The thirty-nine books of the current King James, New King James, and other truly Protestant versions constitute the exact same materials as the twenty-four books of the Hebrew Bible. The difference in number is because of several combinations in the Jewish editions. For example, the six books of Samuel, Kings, and Chronicles are considered to be just three books, and the Minor Prophets, called "The Book of the Twelve," are seen as just one book.
The Jews wrote many other religious books, often not even in Hebrew, that they did not consider inspired and authoritative. Some, such as 1 and 2 Maccabees, are valuable for inter-testamental history. Others, such as "Bel and the Dragon," need only to be read by the discerning to reveal their non-canonical status.
The least valuable of these Jewish books are called Pseudepigrapha (Gk. for "false writings") and the better ones are called Apocrypha.
Some ancient Jews and Christians, but especially the Gnostics of Egypt, accepted a larger canon, including some of these books.
When scholarly St. Jerome was asked to translate the apocryphal books into Latin by Damasus, the Bishop of Rome, he did so only under protest. This was because he knew his Hebrew text well and also that they were not authentic parts of the Jewish Canon. Hence, although Jerome could discern their (at best) secondary status, he did translate these books for the Latin Vulgate. Today they also appear in Roman Catholic versions such as the New American Bible and the Jerusalem Bible, and usually in such ecumenical versions as the New English Bible, the Revised English Bible, and the New Revised Standard Version.
Even the Roman Catholic Church did not officially recognize the Apocrypha as canonical until the Counter-Reformation Period (1500s). One reason that the Vatican did this was that a few of her teachings, such as praying for the dead, are found in the Apocrypha. Actually, the Apocrypha is largely Jewish literature and history, and not directly relevant to Christian doctrine. While not inspired, some of these books are worth reading from a cultural and historical viewpoint, after one has a firm grip on the inspired books of the Hebrew Canon.
The Divine Author of the OT is the Holy Spirit. He moved Moses, Ezra, Isaiah, and the anonymous authors to write under His guidance. The best and correct understanding of this question of how the OT books were produced is called dual authorship. The OT is not partly human and partly divine, but totally human and totally divine at the same time. The divine element kept the human element from making any errors. The result is an inerrant or flawless book in the original manuscripts.
A helpful analogy to the written Word is the dual nature of the Living Word, our Lord Jesus Christ. He is not partly human and partly divine (like some Greek myth) but completely human and completely divine at the same time. The divine nature made it impossible for the human to err or sin in any way.
Unlike the NT, which took only half a century to write (about A.D. 50–100), the OT took at least a millennium to complete (about 1400–400 B.C.). The first books written were either the Pentateuch (about 1400 B.C.) or Job (date unknown, but the contents suggest an era before the law was given).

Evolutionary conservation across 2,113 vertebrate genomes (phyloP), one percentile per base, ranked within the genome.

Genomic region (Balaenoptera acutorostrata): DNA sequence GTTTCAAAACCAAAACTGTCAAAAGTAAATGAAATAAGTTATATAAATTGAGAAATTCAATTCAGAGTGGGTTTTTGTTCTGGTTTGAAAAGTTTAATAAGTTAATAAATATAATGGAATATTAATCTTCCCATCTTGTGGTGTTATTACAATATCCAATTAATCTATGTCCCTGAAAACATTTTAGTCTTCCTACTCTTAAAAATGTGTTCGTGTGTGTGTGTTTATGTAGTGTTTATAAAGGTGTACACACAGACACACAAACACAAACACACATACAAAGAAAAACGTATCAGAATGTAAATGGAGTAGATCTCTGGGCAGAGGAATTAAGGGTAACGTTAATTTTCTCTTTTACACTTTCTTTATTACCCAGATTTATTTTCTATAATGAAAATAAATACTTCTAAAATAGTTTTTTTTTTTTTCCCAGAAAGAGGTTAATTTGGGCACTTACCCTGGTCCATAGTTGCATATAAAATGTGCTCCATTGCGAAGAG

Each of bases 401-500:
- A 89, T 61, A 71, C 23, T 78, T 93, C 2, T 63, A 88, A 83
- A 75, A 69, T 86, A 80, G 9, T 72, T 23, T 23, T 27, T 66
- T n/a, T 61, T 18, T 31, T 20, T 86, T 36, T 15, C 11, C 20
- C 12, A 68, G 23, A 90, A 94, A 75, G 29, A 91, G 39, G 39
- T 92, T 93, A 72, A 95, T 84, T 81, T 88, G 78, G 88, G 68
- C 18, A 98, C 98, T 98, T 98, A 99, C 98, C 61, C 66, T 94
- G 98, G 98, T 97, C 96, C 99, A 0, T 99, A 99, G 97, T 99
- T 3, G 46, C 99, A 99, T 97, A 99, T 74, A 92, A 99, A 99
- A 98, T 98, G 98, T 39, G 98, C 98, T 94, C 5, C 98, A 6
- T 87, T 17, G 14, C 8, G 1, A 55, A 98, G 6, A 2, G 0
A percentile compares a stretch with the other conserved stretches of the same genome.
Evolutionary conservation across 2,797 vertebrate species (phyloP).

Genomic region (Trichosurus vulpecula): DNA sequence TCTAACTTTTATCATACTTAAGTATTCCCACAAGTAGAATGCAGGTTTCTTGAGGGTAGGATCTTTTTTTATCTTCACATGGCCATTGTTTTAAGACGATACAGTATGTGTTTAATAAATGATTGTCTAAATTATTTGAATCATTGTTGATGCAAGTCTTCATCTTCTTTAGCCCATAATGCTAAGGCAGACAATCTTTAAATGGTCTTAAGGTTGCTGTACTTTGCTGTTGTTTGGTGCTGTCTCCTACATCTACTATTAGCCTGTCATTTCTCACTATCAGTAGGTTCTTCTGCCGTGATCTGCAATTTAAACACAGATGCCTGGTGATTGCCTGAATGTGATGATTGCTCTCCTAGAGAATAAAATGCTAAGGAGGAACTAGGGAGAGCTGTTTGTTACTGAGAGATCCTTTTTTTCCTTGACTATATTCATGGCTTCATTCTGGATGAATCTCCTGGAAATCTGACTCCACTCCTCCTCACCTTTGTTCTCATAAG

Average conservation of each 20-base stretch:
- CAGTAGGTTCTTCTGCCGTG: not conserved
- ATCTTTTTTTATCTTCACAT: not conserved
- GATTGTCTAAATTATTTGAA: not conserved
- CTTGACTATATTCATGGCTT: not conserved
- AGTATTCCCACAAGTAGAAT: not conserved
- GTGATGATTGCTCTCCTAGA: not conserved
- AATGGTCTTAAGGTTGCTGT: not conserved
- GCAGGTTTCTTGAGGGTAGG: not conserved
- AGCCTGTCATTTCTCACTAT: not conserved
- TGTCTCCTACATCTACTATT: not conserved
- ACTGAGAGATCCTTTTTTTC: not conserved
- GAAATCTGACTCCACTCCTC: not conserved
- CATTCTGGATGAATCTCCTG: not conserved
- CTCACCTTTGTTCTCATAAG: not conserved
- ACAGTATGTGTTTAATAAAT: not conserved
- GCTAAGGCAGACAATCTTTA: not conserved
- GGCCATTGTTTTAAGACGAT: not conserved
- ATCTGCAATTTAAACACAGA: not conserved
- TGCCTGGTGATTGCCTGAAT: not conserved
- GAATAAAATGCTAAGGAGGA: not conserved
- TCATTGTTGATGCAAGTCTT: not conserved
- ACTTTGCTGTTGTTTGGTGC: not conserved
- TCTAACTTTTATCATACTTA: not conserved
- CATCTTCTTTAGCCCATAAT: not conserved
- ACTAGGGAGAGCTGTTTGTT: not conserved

Other books followed that were written before the exile (about 600 B.C.), such as Joshua through Samuel, during the exile (such as Lamentations and Ezekiel), or after the exile, such as Chronicles, Haggai, Zechariah, and Malachi (about 400 B.C.).
The contents of the OT, presented in the order of the Protestant versions, may be summarized concisely as follows:
Genesis through Deuteronomy
Joshua through Esther
Job through Song of Solomon
Isaiah through Malachi
Separate introductions to these four main sections of the OT will be found in the Believers Bible Commentary at the appropriate places.
A Christian who gets a good grasp of these books, along with the later and fuller revelation of the NT, will be "thoroughly furnished for every good work."
It is our prayer that the BBC will greatly aid many believers to be just that.
Except for a few sections in Aramaic, a related Semitic tongue, the OT was originally written in the Hebrew language.
Believers are not surprised that God used a thoroughly suitable vehicle for the earlier portion of His Word, an expressive language rich in color and idiom, well adapted to the inspired narratives, poetry, and laws that constitute the OT. Hebrew is one of the ancient languages — but it is the only one that (almost miraculously) has been revived as the modern everyday speech of a nation — Israel.
Hebrew is written from right to left, originally in consonants only. The person reading aloud supplied the proper vowel sounds from his knowledge of the language. Providentially, this made it possible for the Hebrew text to remain readable for many centuries, since it is chiefly the vowel sounds that change from century to century, from country to country, and from region to region.
Sometimes what was written (called kethîv), such as the name of God, was thought too sacred to pronounce and so a marginal note told what to read aloud (qere). This was also the case for copyists' errors and for words that, over the centuries, had come to be considered vulgar.